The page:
With Mark Latimer (Andrew Buchan) in the clear, the investigation turns up a new suspect, but the man with the underage sex conviction isn’t nearly as suspicious as the woman with the dog.
Let’s bitch it out…Episode 4 of Broadchurch begins rebuilding the list of suspects as the first season hits the halfway point. With Mark Latimer cleared and no other plausible leads, in some ways this is a return to the starting blocks. Oh sure, there’s no lack of suspicious characters kicking around town, but instead of pointing fingers, 1×04 pulls back to refresh our memories of who these people are and how they’re connected.
This means we get a full church service, followed by what could be mistaken for a traditional Sunday lunch among friends and family. For me these scenes are really effective because they hint at life in town before the tragedy. Despite the heaviness of Paul’s (Arthur Darvill) sermon and the unsaid words at the lunch, there’s a tone to these two scenes that’s suggestive of people who have known each other taking comfort in one another. After all, these are people who support each other. Only now there’s the added burden of suspicion that hangs over everything.
Interestingly the sleepy small town angle is the same story that the papers are presenting. Despite the infidelity, the drug use, and the hidden rolls of money under beds in the Latimer family, the front page story is designed to be as sympathetic as possible. How many times have we seen these kind of narratives surrounding crime stories, a tortured mother like Beth (Jodie Whittaker) and “My Danny” taken too soon? It’s a huge fabrication, but it’s the only thing that the Latimer’s can think of when they feel like their son is already fading from the public’s eye.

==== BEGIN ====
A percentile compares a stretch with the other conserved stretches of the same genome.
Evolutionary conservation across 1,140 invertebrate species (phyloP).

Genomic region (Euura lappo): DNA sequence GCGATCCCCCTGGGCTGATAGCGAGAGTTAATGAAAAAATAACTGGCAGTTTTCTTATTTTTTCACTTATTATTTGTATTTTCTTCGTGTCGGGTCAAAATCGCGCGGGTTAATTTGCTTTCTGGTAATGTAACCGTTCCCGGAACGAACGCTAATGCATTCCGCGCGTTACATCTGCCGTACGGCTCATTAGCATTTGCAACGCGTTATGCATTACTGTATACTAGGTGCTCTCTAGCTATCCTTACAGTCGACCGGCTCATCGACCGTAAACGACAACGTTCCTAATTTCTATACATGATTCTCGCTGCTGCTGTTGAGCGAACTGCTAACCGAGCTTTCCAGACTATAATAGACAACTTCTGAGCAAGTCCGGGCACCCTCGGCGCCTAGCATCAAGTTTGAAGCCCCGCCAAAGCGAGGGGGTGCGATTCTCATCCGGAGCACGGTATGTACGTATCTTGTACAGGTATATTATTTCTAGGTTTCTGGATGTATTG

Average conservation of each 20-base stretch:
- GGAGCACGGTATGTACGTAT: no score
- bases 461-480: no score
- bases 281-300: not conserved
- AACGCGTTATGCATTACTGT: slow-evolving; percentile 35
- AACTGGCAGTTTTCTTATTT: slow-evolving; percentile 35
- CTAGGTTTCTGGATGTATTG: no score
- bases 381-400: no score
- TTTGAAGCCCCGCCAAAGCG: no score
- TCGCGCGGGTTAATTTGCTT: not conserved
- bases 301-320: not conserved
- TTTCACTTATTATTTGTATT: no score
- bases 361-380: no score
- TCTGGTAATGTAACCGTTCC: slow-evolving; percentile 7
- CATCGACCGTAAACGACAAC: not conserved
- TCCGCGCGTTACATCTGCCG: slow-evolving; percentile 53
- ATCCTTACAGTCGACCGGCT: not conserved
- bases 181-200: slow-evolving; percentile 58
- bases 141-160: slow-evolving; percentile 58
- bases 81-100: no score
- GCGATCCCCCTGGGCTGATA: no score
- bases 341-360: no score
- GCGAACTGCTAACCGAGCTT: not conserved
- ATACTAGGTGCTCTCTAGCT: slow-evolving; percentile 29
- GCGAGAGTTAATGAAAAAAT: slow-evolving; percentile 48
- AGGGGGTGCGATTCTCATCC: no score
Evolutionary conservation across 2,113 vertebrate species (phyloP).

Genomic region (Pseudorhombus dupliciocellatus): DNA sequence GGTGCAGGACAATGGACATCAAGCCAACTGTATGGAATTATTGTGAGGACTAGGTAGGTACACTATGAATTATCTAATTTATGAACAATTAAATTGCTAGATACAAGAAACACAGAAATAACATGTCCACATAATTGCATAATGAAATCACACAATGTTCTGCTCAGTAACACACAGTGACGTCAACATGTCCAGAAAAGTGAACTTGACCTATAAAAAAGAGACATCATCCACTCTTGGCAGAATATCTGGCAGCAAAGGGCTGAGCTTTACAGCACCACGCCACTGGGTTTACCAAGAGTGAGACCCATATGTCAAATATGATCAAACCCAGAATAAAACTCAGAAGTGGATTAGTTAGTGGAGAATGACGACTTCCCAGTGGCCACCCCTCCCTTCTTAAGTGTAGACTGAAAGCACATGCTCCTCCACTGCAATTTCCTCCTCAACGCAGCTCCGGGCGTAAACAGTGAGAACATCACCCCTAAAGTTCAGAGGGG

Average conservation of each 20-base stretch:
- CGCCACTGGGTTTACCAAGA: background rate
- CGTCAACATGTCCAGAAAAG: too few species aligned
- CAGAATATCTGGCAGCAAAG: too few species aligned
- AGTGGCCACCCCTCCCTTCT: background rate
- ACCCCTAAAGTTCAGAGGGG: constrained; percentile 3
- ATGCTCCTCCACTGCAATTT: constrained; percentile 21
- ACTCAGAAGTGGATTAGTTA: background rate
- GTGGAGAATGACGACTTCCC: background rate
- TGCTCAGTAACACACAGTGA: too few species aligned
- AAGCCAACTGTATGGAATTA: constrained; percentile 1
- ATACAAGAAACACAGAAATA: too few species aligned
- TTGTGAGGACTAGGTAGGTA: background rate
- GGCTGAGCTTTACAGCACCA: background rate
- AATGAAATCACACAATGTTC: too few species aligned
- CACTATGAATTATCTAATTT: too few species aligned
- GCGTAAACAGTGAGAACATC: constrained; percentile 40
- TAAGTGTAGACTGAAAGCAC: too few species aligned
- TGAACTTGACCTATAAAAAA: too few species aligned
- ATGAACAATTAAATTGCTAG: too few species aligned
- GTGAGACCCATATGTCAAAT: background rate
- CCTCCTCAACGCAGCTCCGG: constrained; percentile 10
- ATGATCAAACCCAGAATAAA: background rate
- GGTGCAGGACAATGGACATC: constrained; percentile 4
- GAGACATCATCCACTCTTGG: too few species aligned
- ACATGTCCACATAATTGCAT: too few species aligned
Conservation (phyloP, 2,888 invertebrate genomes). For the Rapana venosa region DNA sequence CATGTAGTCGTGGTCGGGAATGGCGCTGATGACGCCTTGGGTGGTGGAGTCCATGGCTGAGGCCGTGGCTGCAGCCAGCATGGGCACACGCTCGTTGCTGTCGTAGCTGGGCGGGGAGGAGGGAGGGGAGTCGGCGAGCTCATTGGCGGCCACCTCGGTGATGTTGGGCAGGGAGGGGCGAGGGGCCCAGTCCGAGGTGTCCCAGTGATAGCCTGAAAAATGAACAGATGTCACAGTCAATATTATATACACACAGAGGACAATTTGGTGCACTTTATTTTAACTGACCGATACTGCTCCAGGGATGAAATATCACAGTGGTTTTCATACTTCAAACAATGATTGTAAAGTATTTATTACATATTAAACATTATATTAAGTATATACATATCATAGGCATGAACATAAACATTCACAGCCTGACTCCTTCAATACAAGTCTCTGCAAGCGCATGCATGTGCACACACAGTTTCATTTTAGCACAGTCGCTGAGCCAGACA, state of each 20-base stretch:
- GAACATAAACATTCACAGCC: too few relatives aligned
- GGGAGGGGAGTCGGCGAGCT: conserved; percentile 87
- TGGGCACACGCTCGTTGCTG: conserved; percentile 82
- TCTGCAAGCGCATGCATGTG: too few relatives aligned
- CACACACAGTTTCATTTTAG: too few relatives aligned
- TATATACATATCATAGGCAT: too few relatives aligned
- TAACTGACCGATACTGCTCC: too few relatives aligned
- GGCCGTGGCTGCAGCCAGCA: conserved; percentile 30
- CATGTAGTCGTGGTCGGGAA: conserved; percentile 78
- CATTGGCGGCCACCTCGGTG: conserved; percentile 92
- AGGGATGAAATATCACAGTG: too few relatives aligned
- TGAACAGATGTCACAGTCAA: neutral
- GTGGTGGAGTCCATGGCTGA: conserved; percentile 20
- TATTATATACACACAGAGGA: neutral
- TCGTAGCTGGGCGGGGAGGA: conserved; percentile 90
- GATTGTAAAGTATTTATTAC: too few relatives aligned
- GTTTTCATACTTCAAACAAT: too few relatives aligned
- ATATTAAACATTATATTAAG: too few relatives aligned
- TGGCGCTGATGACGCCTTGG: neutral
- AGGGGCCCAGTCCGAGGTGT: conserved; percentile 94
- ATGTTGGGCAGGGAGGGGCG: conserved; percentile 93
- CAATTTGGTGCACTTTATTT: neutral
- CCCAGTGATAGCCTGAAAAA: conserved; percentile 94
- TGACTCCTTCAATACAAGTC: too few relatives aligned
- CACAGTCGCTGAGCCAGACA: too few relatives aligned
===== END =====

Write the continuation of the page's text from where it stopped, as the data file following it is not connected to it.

The fact that it’s a ploy to keep the case front and center naturally ends up backfiring as press descend upon the town and the household. It’s clear as soon as Karen (Vicky McClure) reassures them that speaking with her is the best thing for the case that something like this will happen. The irresponsible antics of the press has been a pervasive element of the show since the beginning, and with the news that Jack Marshall (David Bradley) is a sex offender about to come out, something tells me it will only become more problematic.
- The lunch is like an inverted version of the awkward family dinner between Hardy (David Tennant), Miller (Olivia Colman) and husband Joe (Matthew Gravelle). At this point I’m almost inclined to believe that Hardy has some kind of personality disorder that makes him impossible in social situations, though the camaraderie shared between he and Joe about Miller’s dislike of her partner is pretty funny
- Other important news on the Hardy front: his illness gets the best of him – landing him in the hospital thanks to Becca’s (Simone McAullay) watchful eye (though did she really need to lie that he’s her husband? Weird). Hardy also scares off Steve Connelly (Will Mellor), who has a pretty epic breakdown as a result